Obinutuzumab for CLL Approved in EU

Zosia Chustecka


July 29, 2014

Obinutuzumab (Gazyvaro, Roche) is now approved in Europe for the treatment of chronic lymphocytic leukemia (CLL), specifically for use in combination with chlorambucil in patients with previously untreated disease who have comorbidities making them unsuitable for intensive therapy (such as full-dose fludarabine-based therapy).

This indication was recommended for approval in the European Union in May and was approved in November 2013 in the United States, where the drug is marketed as Gazyva by Genentech.

Obinutuzumab is a monoclonal antibody that specifically targets the CD20 protein expressed on B-cells, and is seen as a successor to rituximab (Rituxan, Genentech; MabThera, Roche). Both drugs were developed by the same companies.

Rituximab was the first, and for a long time the only, anti-CD20 monoclonal antibody to gain approval for use in B-cell lymphomas and leukemias, and more recently also for rheumatoid arthritis; it became a best-selling product, with annual sales of nearly $7 million. However, it is now approaching the end of its patent life.

While rituximab is a chimeric human/murine product, obinutuzumab is a fully humanized product and has shown less propensity for immune reactions in preclinical testing, and has been associated with fewer severe adverse events in a head-to-head comparator trial. It has also shown superior efficacy, compared with rituximab, in the CLL11 trial, which was used as the basis for approval.

In the CLL111 trial, the combination of obinutuzumab plus chlorambucil met its primary end point by significantly reducing the risk of disease worsening or death by 61%, compared with the combination of rituximab plus chlorambucil. The mean progression-free survival was 26.7 months for the obinutuzumab group, compared with 15.2 months for those in the rituximab group (hazard ratio, 0.39; P < .001).

The CLL11 study also showed higher complete response rates (21% compared with 7%) and a 10-fold increase in the percentage of people achieving minimal residual disease negativity (37.7% compared with 3.3%), the company noted.

Clearly a Winner, But Will it Replace?

Obinutuzumab clearly wins. Progression-free survival is clearly better.

The CLL11 study was published earlier this year in the New England Journal of Medicine (2014;370:1101-1110), as reported by Medscape Medical News. At the time, coauthor of an accompanying editorial (N Engl J Med. 2014;370:1160-1162), Kanti R. Rai, MB, BS, from the Hofstra North Shore–LIJ School of Medicine in New York City, commented: "Obinutuzumab clearly wins. Progression-free survival is clearly better, and there is also a hint of increased life expectancy."

It is difficult to say whether obinutuzumab will eventually replace rituximab, Dr. Rai told Medscape Medical News.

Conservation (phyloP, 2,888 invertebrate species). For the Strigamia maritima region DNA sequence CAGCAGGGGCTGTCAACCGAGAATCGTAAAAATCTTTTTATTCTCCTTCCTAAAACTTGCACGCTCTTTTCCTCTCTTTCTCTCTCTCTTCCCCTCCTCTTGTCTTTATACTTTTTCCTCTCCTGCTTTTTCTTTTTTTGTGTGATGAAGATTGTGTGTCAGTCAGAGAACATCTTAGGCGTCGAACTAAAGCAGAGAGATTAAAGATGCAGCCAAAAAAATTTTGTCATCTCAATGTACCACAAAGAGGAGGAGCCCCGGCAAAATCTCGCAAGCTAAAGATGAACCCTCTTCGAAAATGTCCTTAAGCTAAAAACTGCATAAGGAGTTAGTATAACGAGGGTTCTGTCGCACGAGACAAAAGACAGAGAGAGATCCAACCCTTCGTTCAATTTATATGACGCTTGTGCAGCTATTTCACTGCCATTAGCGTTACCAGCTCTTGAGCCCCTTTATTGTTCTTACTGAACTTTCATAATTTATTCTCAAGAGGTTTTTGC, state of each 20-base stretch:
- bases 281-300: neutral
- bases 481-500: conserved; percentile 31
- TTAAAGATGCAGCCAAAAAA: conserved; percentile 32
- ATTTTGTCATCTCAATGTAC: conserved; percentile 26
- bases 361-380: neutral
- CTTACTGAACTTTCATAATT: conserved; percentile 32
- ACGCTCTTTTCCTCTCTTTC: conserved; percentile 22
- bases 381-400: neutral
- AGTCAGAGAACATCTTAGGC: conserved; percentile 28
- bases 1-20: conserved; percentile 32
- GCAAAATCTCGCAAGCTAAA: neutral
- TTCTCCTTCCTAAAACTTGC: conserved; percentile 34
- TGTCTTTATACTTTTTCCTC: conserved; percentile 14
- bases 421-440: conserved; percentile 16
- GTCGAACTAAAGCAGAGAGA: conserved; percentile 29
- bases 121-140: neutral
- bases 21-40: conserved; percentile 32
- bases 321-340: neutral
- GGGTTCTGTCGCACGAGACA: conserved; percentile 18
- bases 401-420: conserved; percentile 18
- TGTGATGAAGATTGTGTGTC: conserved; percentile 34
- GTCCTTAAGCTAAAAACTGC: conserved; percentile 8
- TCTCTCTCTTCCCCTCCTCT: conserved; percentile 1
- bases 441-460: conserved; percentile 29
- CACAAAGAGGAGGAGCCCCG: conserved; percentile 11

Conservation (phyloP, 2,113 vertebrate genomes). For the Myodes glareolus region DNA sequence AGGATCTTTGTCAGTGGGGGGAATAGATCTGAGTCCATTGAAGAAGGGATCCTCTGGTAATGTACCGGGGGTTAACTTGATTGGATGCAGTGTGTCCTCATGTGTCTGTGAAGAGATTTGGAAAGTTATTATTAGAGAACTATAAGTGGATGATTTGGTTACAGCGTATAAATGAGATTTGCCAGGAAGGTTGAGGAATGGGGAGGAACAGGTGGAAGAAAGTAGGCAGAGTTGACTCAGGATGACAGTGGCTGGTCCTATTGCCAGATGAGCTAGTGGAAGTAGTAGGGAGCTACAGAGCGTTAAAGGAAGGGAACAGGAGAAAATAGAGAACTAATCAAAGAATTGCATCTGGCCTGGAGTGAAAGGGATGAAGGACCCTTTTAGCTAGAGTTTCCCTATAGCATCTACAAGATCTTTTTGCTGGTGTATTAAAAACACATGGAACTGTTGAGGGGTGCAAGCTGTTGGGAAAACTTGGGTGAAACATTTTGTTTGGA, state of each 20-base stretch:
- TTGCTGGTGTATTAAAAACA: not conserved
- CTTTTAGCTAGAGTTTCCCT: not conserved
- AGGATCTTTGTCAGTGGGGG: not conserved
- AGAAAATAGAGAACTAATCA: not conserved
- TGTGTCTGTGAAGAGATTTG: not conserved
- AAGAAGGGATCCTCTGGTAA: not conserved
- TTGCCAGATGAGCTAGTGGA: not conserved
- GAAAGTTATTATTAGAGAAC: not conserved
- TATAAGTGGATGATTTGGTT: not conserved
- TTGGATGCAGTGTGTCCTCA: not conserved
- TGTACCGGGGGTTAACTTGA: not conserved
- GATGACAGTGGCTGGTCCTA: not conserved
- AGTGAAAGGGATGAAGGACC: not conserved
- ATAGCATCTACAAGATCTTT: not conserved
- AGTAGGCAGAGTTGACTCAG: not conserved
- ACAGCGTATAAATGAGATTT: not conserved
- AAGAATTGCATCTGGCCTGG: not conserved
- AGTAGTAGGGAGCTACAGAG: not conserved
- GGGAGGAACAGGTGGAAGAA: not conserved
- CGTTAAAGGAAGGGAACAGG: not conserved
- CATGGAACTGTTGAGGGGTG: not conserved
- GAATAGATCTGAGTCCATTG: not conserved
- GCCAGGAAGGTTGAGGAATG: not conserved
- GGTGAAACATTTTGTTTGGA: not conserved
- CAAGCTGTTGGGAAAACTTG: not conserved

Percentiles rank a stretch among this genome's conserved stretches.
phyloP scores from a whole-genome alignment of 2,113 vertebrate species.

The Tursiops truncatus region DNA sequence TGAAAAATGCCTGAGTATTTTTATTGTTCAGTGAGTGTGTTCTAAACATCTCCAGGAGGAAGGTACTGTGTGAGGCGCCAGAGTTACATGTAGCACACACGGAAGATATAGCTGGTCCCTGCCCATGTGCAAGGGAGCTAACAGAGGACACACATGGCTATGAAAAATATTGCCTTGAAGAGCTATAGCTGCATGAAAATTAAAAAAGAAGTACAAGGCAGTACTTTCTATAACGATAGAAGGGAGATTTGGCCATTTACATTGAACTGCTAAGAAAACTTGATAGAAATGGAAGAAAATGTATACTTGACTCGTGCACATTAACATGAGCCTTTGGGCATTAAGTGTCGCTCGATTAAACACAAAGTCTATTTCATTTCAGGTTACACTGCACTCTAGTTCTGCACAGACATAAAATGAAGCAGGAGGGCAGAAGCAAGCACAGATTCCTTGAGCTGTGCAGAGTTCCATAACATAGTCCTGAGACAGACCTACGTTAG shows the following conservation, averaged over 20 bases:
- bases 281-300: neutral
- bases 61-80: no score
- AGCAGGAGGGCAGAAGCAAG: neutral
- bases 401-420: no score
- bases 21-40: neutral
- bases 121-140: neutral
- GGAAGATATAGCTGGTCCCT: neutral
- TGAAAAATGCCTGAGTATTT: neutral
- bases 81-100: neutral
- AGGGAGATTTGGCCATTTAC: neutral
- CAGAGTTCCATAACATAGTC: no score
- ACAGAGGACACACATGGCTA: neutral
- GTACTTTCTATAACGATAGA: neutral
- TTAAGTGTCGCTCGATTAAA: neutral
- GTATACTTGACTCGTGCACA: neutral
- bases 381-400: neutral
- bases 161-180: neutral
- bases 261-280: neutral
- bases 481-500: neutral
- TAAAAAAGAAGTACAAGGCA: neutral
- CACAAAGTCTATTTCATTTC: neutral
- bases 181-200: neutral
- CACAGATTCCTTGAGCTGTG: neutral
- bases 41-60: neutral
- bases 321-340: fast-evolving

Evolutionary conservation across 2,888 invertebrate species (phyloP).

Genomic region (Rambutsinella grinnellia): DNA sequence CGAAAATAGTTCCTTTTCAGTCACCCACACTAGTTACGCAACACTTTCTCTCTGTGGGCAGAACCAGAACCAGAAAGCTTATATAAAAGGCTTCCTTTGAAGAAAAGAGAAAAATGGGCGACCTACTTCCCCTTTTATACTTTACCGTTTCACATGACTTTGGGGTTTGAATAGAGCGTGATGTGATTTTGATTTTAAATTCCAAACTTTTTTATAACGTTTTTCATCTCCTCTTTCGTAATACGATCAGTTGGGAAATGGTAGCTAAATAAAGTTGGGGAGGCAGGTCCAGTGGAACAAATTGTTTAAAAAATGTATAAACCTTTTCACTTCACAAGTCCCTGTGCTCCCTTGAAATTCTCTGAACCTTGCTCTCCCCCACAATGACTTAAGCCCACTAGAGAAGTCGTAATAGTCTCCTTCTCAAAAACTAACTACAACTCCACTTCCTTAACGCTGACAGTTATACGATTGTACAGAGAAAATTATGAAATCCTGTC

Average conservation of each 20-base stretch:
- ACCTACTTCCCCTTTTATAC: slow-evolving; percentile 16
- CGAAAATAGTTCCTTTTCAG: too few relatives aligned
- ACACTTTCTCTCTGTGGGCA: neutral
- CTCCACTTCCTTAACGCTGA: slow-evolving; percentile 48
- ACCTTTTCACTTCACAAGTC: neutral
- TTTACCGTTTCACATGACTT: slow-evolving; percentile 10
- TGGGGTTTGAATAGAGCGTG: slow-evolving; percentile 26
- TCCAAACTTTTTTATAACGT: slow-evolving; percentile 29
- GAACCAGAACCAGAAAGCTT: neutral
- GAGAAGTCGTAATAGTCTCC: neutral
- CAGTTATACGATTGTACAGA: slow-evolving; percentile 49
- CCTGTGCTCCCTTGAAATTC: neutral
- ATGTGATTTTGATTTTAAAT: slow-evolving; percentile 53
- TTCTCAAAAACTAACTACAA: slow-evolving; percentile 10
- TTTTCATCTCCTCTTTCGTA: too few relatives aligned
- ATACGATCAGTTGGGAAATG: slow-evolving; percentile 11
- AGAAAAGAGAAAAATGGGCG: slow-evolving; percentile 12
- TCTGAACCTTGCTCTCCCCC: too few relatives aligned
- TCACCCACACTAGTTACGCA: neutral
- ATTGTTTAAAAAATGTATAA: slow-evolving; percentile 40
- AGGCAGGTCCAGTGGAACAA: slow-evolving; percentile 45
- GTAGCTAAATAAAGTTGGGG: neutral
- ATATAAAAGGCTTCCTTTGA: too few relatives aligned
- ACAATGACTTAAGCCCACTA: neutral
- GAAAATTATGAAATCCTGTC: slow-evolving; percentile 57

"In the short run, meaning in the next 3 to 5 years, I feel that obinutuzumab might start to replace rituximab," he said. "In the same context, clinicians may decide to replace off-label chlorambucil with another type of chemotherapy."

The reason for this, he continued, is that chlorambucil has not been widely accepted. "It might be used, however, according to the FDA approval, for patients who are elderly, frail, and/or have comorbidities, because it is felt that chlorambucil is much better tolerated than classic chemotherapy."

For this patient population, Dr. Rai said that the combination of obinutuzumab and chlorambucil will probably become the frontline treatment. But for other patient populations with CLL, obinutuzumab plus another type of chemotherapy might become more frequently used.

"Whether it will totally replace rituximab or ofatumumab is not clear," he said.

Cost might play into it. "There may be a clear cut consideration of the cost of these drugs," Dr. Rai added. Rituximab's patent will expire in the United States in 2015, and lower-priced biosimilar versions could soon become widely available.

Boxed Warning in the United States

When recommending approval, the European Medicines Agency noted that the safety profile is in accordance with what would be expected for a monoclonal antibody in this class. Infusion-related reactions, neutropenia, and infections were among the most common adverse events reported. Some rare but serious adverse events were reported; however, the toxicity profile was considered acceptable in view of its benefits, the European agency noted.

In the United States, the drug's labelling has a boxed warning about hepatitis B virus reactivation and the potential risk of inducing progressive multifocal leukoencephalopathy (PML). According to the FDA, these are known risks with other monoclonal antibodies in this class, and rare cases have been identified in clinical trials with obinutuzumab.

Roche told Medscape Medical News that in the European Union, the product labels in general do not have boxed warnings, and that in the European Union label for obinutuzumab, the information on hepatitis B reactivation and PML is included in the Special Warnings and Precaution for Use section and the Undesirable Effects section.

The company also said that it cannot comment on the cost of the new product, as pricing negotiations are still ongoing.


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